The least agreeable part of our voyage came near the end. It was when we were in the fogs off the coast of Newfoundland. The work that tired one to death was not sufficient to keep one warm; the cold mist seemed to soak through one’s flesh as well as one’s slops, and to cling to one’s bones as it clung to the ship’s gear. The deck was slippery and cold, everything, except the funnel, was sticky and cold, and the fog-horn made day and night hideous with noises like some unmusical giant trying in vain to hit the note Fa. The density of the fog varied. Sometimes we could not see each other a few feet off, at others we could see pretty well what we were about on the vessel, but could see nothing beyond.
We went very slowly, and the fog lasted unusually long. It included a Sunday, which is a blessed day to Jack at sea. No tarring, greasing, oiling, painting, scraping or scrubbing but what is positively necessary, and no yarn-spinning but that of telling travellers’ tales, which seamen aptly describe as spinning yarns. I heard a great many that day which recalled the school-master’s stories, and filled my head and heart with indefinable longings and impatience. More and more did it seem impossible that one could live content in one little corner of this interesting world when one has eyes to see and ears to hear, and hands for work, and legs to run away with.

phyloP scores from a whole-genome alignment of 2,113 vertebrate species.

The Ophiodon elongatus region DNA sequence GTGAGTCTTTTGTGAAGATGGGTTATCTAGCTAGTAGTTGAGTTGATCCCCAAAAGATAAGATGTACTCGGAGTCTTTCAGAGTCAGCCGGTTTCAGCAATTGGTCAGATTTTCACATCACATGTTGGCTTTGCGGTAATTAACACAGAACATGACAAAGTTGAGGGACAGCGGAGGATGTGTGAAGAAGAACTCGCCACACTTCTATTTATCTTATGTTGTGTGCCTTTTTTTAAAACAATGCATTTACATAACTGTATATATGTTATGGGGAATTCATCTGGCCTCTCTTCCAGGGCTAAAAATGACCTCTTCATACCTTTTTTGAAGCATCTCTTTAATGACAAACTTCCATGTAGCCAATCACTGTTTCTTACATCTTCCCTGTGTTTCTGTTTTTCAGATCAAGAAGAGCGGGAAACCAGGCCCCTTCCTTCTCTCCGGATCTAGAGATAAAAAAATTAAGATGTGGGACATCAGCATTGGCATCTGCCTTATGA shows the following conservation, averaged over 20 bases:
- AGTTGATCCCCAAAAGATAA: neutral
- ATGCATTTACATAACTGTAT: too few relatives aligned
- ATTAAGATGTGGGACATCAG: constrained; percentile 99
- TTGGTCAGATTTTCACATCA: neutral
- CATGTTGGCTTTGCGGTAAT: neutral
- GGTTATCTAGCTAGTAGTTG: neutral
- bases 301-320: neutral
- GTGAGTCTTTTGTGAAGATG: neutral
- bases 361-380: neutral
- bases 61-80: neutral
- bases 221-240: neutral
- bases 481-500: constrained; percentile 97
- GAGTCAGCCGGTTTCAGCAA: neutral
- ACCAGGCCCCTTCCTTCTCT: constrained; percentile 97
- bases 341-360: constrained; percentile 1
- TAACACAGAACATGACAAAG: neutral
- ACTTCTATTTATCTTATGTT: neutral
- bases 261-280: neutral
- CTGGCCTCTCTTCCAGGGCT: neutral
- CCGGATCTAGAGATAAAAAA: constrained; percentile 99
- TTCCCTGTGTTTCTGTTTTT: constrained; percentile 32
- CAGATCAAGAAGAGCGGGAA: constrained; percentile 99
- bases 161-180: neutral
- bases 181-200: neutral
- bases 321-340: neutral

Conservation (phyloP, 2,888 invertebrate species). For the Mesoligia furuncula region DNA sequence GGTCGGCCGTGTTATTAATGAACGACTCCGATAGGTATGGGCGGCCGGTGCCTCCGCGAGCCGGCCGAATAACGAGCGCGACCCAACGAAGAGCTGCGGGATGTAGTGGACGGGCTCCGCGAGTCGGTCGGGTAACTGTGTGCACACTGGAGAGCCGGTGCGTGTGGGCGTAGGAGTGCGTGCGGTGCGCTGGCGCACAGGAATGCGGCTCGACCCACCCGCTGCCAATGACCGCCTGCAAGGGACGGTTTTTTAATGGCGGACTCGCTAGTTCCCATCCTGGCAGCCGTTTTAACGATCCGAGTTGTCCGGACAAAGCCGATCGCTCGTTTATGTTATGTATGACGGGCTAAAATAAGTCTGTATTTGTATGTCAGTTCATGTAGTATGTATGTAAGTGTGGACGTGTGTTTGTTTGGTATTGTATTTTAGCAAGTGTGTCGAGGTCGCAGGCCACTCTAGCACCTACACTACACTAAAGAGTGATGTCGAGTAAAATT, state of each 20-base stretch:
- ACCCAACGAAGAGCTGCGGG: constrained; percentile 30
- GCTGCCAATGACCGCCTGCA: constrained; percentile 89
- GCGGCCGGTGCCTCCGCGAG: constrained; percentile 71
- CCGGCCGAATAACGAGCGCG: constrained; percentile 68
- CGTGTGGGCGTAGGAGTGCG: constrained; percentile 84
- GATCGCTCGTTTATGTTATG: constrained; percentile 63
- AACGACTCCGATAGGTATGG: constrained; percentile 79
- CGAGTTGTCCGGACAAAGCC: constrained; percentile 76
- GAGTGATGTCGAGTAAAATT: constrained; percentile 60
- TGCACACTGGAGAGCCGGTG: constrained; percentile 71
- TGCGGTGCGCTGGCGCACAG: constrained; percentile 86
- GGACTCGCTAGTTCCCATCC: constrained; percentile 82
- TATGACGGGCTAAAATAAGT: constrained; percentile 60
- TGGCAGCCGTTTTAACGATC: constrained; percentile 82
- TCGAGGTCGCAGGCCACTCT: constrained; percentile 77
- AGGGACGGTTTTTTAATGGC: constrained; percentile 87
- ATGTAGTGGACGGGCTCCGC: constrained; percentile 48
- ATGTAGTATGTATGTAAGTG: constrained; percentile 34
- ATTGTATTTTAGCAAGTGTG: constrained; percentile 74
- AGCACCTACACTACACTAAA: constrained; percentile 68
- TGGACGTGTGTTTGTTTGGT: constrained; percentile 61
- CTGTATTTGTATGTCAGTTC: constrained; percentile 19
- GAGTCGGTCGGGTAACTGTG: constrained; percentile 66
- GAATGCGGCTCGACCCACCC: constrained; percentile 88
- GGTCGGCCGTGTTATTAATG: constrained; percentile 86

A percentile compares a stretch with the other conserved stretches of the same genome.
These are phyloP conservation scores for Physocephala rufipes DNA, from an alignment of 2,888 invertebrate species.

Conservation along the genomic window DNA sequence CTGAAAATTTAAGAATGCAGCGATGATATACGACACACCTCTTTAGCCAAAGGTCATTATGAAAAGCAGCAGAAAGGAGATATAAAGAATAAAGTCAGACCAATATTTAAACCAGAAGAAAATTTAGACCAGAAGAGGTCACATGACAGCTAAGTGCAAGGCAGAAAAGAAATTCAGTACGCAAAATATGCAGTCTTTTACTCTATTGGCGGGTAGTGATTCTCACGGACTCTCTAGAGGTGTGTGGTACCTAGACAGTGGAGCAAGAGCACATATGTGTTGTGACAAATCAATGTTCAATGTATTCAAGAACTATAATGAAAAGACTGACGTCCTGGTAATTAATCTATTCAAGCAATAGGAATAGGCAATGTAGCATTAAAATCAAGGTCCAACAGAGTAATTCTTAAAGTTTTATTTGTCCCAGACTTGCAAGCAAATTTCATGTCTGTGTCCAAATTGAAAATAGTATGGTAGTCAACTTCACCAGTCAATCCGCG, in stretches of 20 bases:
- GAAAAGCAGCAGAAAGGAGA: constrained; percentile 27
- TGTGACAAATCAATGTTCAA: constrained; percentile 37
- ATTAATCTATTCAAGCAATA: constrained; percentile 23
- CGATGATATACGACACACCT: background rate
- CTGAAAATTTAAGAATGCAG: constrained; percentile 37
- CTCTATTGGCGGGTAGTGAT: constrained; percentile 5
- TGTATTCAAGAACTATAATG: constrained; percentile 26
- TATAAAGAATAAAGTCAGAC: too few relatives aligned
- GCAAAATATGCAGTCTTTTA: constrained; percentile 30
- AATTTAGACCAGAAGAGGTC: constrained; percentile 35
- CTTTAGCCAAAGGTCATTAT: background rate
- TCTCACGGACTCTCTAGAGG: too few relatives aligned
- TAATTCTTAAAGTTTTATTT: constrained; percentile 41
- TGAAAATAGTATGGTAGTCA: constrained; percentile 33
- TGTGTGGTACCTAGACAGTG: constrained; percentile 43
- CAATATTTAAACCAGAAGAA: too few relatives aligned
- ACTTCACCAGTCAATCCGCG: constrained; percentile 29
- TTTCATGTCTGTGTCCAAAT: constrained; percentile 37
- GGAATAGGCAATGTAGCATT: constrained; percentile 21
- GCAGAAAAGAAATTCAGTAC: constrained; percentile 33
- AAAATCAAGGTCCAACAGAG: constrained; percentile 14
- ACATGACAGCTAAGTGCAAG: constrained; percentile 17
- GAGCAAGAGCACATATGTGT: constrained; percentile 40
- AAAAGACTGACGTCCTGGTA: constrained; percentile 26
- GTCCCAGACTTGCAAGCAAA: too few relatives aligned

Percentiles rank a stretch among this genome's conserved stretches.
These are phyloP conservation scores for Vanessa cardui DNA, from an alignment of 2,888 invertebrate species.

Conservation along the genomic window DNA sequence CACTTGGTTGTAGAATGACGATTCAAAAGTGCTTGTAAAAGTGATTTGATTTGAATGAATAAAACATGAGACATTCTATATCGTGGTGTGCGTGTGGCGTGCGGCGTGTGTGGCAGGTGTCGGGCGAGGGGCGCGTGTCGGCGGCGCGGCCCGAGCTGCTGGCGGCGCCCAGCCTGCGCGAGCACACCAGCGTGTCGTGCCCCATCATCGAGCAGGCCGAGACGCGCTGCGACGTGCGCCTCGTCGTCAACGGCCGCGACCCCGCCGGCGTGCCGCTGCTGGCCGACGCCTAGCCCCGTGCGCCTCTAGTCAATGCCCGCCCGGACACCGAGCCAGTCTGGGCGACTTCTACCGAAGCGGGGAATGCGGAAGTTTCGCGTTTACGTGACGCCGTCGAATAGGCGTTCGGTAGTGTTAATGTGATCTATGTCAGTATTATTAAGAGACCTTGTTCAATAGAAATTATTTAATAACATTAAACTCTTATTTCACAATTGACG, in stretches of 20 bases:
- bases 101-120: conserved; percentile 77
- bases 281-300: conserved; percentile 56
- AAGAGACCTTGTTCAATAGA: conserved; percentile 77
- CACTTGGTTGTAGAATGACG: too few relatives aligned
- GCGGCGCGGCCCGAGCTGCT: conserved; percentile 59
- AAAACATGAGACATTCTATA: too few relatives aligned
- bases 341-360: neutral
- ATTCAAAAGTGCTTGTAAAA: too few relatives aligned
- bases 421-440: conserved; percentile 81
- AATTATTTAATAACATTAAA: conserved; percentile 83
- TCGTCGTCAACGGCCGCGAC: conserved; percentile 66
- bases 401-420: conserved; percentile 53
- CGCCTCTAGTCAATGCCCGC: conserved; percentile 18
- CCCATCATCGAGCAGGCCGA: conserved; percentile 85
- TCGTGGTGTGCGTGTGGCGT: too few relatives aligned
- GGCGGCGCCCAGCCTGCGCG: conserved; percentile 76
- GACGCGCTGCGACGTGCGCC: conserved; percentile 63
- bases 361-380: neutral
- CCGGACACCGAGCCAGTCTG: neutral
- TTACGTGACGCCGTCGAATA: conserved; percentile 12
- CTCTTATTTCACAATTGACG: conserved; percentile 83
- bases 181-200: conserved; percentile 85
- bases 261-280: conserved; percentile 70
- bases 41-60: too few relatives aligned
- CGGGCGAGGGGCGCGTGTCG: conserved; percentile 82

Not that the tales that were told on this occasion were of an encouraging nature, for they were all about fogs and ice; but they were very interesting. One man had made this very voyage in a ship that got out of her course as it might be where we were then. She was too far to the north’ard when a fog came on, as it might be the very fog we were in at that moment, and it lasted, lifting a bit and falling again worse than ever, just the very same as it was a-doing now. Cold? He believed you this fog was cold, and you might believe him that fog was cold, but the cold of both together would not be a patch upon what it was when your bones chattered in your skin and you heard the ship’s keel grinding, and said “Ice!” “He’d seen some queer faces—dead and living—in his time, but when that fog lifted and the sun shone upon walls of green ice on both sides above our head, and the captain’s face as cold and as green as them with knowing all was up—”
At this point the narrator was called away, and somebody asked,
“Has any one heard him tell how it ended?”
“I did,” said Pat Shaughnessy, “and it spoilt me dinner that time.”
“Go on, Pat! What happened to them?”
“The lowest depths of misfortune. Sorra a soul but himself and a boy escaped by climbing to a ledge on the topmost peak of one of the icebergs just in the nick of time to see the ship cracked like a walnut between your fingers. And the worst was to come, bad luck!”
“What? Go on, Paddy! What did he and the boy do?”
“They just eat each other,” faltered Pat. “But, Heaven be praised! a whaler fetched off the survivor. It was then that he got the bad fever though, so maybe he dreamt the worst.”